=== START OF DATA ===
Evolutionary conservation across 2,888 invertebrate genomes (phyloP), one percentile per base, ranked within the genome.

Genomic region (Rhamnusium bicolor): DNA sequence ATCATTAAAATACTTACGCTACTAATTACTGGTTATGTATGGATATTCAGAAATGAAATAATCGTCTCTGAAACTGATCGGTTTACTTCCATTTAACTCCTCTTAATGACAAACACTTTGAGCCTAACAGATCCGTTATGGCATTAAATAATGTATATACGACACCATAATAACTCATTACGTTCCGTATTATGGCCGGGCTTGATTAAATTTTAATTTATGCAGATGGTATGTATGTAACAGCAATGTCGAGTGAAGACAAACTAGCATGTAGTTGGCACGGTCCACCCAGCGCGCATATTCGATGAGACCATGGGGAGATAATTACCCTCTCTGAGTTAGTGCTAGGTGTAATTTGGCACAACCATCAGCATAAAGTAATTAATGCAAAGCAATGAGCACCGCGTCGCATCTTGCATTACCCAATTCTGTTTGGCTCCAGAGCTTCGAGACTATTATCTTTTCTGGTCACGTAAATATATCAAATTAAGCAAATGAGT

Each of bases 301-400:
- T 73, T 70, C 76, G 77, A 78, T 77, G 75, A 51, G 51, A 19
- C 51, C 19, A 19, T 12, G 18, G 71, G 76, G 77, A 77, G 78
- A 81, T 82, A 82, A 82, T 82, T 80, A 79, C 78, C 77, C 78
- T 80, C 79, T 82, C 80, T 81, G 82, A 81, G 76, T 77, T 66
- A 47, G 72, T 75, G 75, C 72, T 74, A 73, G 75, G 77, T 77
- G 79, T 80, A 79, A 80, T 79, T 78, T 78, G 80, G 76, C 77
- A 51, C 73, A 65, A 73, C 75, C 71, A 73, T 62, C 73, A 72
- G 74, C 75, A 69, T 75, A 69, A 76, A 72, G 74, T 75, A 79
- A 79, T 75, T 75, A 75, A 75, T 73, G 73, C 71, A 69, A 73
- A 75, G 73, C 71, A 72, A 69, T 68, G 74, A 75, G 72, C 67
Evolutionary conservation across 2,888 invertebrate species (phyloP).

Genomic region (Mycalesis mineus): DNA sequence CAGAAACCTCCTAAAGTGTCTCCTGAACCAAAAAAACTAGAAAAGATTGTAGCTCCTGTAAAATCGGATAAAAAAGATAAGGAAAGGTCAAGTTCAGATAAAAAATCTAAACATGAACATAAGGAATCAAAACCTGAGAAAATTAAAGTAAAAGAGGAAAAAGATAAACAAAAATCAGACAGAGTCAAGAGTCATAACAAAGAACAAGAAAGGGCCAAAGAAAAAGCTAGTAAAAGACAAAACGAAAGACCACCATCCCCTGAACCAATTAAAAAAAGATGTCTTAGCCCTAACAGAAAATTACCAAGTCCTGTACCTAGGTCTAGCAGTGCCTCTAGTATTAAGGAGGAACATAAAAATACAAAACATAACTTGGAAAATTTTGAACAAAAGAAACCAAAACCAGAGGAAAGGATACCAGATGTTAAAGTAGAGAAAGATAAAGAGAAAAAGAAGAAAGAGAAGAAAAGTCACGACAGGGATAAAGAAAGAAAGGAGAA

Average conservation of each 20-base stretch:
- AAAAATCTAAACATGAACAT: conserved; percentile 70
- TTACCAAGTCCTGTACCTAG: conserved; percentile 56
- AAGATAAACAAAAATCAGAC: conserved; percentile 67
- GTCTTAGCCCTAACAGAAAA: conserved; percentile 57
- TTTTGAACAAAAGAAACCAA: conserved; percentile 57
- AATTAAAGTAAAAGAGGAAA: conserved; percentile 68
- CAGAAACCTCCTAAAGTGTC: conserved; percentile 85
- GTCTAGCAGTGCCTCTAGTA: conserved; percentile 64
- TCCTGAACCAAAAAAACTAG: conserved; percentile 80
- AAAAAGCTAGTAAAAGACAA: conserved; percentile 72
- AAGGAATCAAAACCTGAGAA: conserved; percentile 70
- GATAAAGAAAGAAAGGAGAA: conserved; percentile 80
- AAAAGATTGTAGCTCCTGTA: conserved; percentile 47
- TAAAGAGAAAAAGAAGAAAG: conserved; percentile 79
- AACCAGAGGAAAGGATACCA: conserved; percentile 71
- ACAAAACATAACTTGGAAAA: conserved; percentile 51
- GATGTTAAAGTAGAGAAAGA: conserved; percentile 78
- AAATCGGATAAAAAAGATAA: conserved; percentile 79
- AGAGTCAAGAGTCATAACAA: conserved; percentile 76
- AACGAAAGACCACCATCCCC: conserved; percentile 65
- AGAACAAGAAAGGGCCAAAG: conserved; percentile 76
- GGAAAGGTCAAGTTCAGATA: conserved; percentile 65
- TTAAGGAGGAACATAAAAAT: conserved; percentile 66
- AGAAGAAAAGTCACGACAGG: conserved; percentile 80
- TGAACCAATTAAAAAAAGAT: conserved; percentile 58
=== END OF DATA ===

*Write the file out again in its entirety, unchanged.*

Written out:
Evolutionary conservation across 2,888 invertebrate genomes (phyloP), one percentile per base, ranked within the genome.

Genomic region (Rhamnusium bicolor): DNA sequence ATCATTAAAATACTTACGCTACTAATTACTGGTTATGTATGGATATTCAGAAATGAAATAATCGTCTCTGAAACTGATCGGTTTACTTCCATTTAACTCCTCTTAATGACAAACACTTTGAGCCTAACAGATCCGTTATGGCATTAAATAATGTATATACGACACCATAATAACTCATTACGTTCCGTATTATGGCCGGGCTTGATTAAATTTTAATTTATGCAGATGGTATGTATGTAACAGCAATGTCGAGTGAAGACAAACTAGCATGTAGTTGGCACGGTCCACCCAGCGCGCATATTCGATGAGACCATGGGGAGATAATTACCCTCTCTGAGTTAGTGCTAGGTGTAATTTGGCACAACCATCAGCATAAAGTAATTAATGCAAAGCAATGAGCACCGCGTCGCATCTTGCATTACCCAATTCTGTTTGGCTCCAGAGCTTCGAGACTATTATCTTTTCTGGTCACGTAAATATATCAAATTAAGCAAATGAGT

Each of bases 301-400:
- T 73, T 70, C 76, G 77, A 78, T 77, G 75, A 51, G 51, A 19
- C 51, C 19, A 19, T 12, G 18, G 71, G 76, G 77, A 77, G 78
- A 81, T 82, A 82, A 82, T 82, T 80, A 79, C 78, C 77, C 78
- T 80, C 79, T 82, C 80, T 81, G 82, A 81, G 76, T 77, T 66
- A 47, G 72, T 75, G 75, C 72, T 74, A 73, G 75, G 77, T 77
- G 79, T 80, A 79, A 80, T 79, T 78, T 78, G 80, G 76, C 77
- A 51, C 73, A 65, A 73, C 75, C 71, A 73, T 62, C 73, A 72
- G 74, C 75, A 69, T 75, A 69, A 76, A 72, G 74, T 75, A 79
- A 79, T 75, T 75, A 75, A 75, T 73, G 73, C 71, A 69, A 73
- A 75, G 73, C 71, A 72, A 69, T 68, G 74, A 75, G 72, C 67
Evolutionary conservation across 2,888 invertebrate species (phyloP).

Genomic region (Mycalesis mineus): DNA sequence CAGAAACCTCCTAAAGTGTCTCCTGAACCAAAAAAACTAGAAAAGATTGTAGCTCCTGTAAAATCGGATAAAAAAGATAAGGAAAGGTCAAGTTCAGATAAAAAATCTAAACATGAACATAAGGAATCAAAACCTGAGAAAATTAAAGTAAAAGAGGAAAAAGATAAACAAAAATCAGACAGAGTCAAGAGTCATAACAAAGAACAAGAAAGGGCCAAAGAAAAAGCTAGTAAAAGACAAAACGAAAGACCACCATCCCCTGAACCAATTAAAAAAAGATGTCTTAGCCCTAACAGAAAATTACCAAGTCCTGTACCTAGGTCTAGCAGTGCCTCTAGTATTAAGGAGGAACATAAAAATACAAAACATAACTTGGAAAATTTTGAACAAAAGAAACCAAAACCAGAGGAAAGGATACCAGATGTTAAAGTAGAGAAAGATAAAGAGAAAAAGAAGAAAGAGAAGAAAAGTCACGACAGGGATAAAGAAAGAAAGGAGAA

Average conservation of each 20-base stretch:
- AAAAATCTAAACATGAACAT: conserved; percentile 70
- TTACCAAGTCCTGTACCTAG: conserved; percentile 56
- AAGATAAACAAAAATCAGAC: conserved; percentile 67
- GTCTTAGCCCTAACAGAAAA: conserved; percentile 57
- TTTTGAACAAAAGAAACCAA: conserved; percentile 57
- AATTAAAGTAAAAGAGGAAA: conserved; percentile 68
- CAGAAACCTCCTAAAGTGTC: conserved; percentile 85
- GTCTAGCAGTGCCTCTAGTA: conserved; percentile 64
- TCCTGAACCAAAAAAACTAG: conserved; percentile 80
- AAAAAGCTAGTAAAAGACAA: conserved; percentile 72
- AAGGAATCAAAACCTGAGAA: conserved; percentile 70
- GATAAAGAAAGAAAGGAGAA: conserved; percentile 80
- AAAAGATTGTAGCTCCTGTA: conserved; percentile 47
- TAAAGAGAAAAAGAAGAAAG: conserved; percentile 79
- AACCAGAGGAAAGGATACCA: conserved; percentile 71
- ACAAAACATAACTTGGAAAA: conserved; percentile 51
- GATGTTAAAGTAGAGAAAGA: conserved; percentile 78
- AAATCGGATAAAAAAGATAA: conserved; percentile 79
- AGAGTCAAGAGTCATAACAA: conserved; percentile 76
- AACGAAAGACCACCATCCCC: conserved; percentile 65
- AGAACAAGAAAGGGCCAAAG: conserved; percentile 76
- GGAAAGGTCAAGTTCAGATA: conserved; percentile 65
- TTAAGGAGGAACATAAAAAT: conserved; percentile 66
- AGAAGAAAAGTCACGACAGG: conserved; percentile 80
- TGAACCAATTAAAAAAAGAT: conserved; percentile 58